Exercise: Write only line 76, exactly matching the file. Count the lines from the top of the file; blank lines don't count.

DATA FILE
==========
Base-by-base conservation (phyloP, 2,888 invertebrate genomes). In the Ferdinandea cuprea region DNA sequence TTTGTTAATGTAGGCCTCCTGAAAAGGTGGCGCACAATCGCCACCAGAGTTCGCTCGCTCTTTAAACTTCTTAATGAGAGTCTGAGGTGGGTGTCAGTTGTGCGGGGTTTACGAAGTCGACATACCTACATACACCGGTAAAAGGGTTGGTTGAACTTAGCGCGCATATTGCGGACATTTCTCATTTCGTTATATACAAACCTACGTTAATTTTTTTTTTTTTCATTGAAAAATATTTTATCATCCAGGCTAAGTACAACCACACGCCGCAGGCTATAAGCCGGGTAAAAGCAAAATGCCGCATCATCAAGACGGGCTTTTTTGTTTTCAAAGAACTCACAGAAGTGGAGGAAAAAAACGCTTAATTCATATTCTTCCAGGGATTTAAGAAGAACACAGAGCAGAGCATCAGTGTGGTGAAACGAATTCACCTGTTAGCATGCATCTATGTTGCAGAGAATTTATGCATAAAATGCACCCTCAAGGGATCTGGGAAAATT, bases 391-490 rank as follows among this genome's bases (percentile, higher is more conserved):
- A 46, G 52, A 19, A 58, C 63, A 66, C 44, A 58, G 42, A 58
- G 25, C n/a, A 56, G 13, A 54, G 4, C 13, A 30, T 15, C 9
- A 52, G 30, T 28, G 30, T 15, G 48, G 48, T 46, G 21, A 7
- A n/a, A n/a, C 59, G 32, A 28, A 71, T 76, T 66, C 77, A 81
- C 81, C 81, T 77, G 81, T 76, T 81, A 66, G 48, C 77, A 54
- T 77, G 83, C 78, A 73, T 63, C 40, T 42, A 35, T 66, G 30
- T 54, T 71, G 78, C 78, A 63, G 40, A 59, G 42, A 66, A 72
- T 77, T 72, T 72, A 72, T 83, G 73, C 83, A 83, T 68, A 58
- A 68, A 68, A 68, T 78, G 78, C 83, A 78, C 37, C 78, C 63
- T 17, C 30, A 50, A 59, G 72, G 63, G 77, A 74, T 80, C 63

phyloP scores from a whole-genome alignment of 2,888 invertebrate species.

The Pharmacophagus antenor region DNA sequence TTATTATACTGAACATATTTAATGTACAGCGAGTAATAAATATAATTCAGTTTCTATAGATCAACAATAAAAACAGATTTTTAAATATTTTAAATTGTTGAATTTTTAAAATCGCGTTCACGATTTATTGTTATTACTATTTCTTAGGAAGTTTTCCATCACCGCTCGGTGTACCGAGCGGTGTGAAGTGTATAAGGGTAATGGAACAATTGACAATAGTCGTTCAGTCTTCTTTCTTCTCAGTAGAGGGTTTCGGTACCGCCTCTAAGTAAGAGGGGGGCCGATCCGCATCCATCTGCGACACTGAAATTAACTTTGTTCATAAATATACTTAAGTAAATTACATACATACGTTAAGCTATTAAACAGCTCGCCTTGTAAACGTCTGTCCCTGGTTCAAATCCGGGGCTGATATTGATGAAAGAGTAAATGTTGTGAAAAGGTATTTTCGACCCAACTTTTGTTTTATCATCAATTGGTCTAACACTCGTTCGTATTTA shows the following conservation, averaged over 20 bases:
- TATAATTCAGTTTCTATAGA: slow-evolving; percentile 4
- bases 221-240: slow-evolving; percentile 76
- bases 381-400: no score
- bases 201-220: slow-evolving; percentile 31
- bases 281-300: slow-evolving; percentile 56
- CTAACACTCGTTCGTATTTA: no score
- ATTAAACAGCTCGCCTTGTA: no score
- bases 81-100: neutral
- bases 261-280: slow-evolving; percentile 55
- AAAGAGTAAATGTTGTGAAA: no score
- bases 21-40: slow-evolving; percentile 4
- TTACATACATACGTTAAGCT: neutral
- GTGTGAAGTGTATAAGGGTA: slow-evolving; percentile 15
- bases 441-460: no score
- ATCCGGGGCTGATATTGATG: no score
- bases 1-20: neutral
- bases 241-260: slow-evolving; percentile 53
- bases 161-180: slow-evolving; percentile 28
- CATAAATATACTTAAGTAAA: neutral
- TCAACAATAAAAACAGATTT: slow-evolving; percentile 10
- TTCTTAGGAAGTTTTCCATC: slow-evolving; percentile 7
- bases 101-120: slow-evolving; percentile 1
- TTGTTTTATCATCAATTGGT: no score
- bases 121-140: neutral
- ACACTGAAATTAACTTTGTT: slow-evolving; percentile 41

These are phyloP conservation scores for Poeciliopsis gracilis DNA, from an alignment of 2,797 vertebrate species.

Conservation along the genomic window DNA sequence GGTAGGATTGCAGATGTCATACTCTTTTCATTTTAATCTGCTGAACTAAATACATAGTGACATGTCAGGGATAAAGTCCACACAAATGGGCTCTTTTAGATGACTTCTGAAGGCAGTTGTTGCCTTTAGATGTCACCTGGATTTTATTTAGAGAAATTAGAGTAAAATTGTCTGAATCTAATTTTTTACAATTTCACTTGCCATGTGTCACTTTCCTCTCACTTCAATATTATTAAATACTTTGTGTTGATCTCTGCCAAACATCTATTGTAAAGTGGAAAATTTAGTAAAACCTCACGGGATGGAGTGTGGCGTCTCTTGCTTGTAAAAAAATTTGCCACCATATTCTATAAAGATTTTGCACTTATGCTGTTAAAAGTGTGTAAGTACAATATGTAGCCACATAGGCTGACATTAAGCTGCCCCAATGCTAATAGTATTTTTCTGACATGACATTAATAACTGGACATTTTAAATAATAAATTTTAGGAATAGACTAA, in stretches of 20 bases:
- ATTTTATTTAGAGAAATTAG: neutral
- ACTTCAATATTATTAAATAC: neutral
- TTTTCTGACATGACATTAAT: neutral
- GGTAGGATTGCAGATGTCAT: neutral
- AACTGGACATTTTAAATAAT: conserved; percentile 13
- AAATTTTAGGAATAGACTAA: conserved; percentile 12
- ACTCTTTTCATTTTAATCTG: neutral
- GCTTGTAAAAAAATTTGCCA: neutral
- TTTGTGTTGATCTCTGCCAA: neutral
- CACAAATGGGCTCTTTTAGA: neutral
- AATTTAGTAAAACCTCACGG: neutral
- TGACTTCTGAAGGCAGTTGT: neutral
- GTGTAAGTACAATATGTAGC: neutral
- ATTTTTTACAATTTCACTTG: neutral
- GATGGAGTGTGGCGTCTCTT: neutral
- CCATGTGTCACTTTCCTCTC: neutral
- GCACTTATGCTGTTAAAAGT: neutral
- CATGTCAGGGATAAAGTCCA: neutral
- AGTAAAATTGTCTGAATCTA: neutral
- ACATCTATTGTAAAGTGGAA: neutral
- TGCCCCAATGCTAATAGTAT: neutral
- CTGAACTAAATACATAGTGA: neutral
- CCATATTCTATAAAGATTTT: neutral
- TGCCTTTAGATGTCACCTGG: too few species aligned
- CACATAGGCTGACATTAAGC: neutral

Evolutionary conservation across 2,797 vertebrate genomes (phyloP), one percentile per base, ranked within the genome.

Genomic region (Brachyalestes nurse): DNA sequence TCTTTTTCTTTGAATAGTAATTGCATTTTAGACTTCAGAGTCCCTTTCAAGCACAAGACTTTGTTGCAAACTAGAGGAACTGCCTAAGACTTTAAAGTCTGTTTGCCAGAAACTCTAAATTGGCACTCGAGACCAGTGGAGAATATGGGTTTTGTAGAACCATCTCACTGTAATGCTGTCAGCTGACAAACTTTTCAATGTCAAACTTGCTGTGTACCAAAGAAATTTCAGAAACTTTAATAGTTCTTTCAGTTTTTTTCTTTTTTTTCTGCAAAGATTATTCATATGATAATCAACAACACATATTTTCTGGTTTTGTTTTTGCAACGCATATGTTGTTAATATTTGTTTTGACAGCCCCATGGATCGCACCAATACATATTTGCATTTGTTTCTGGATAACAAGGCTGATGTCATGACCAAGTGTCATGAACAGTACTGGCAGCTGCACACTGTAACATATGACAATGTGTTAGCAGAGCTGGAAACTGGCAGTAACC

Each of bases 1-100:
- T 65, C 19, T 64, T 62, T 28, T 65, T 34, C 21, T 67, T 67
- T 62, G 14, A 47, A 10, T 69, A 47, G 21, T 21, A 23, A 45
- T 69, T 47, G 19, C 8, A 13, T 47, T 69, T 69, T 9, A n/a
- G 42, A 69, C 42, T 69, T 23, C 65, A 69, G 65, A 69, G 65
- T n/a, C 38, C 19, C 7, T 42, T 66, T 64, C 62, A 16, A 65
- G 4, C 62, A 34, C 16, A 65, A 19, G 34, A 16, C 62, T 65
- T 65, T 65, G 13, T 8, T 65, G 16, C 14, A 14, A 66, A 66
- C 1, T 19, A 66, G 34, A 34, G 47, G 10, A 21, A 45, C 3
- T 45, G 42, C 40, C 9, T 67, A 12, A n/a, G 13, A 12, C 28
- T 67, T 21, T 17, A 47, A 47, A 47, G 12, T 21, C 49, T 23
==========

- C 1, T 19, A 66, G 34, A 34, G 47, G 10, A 21, A 45, C 3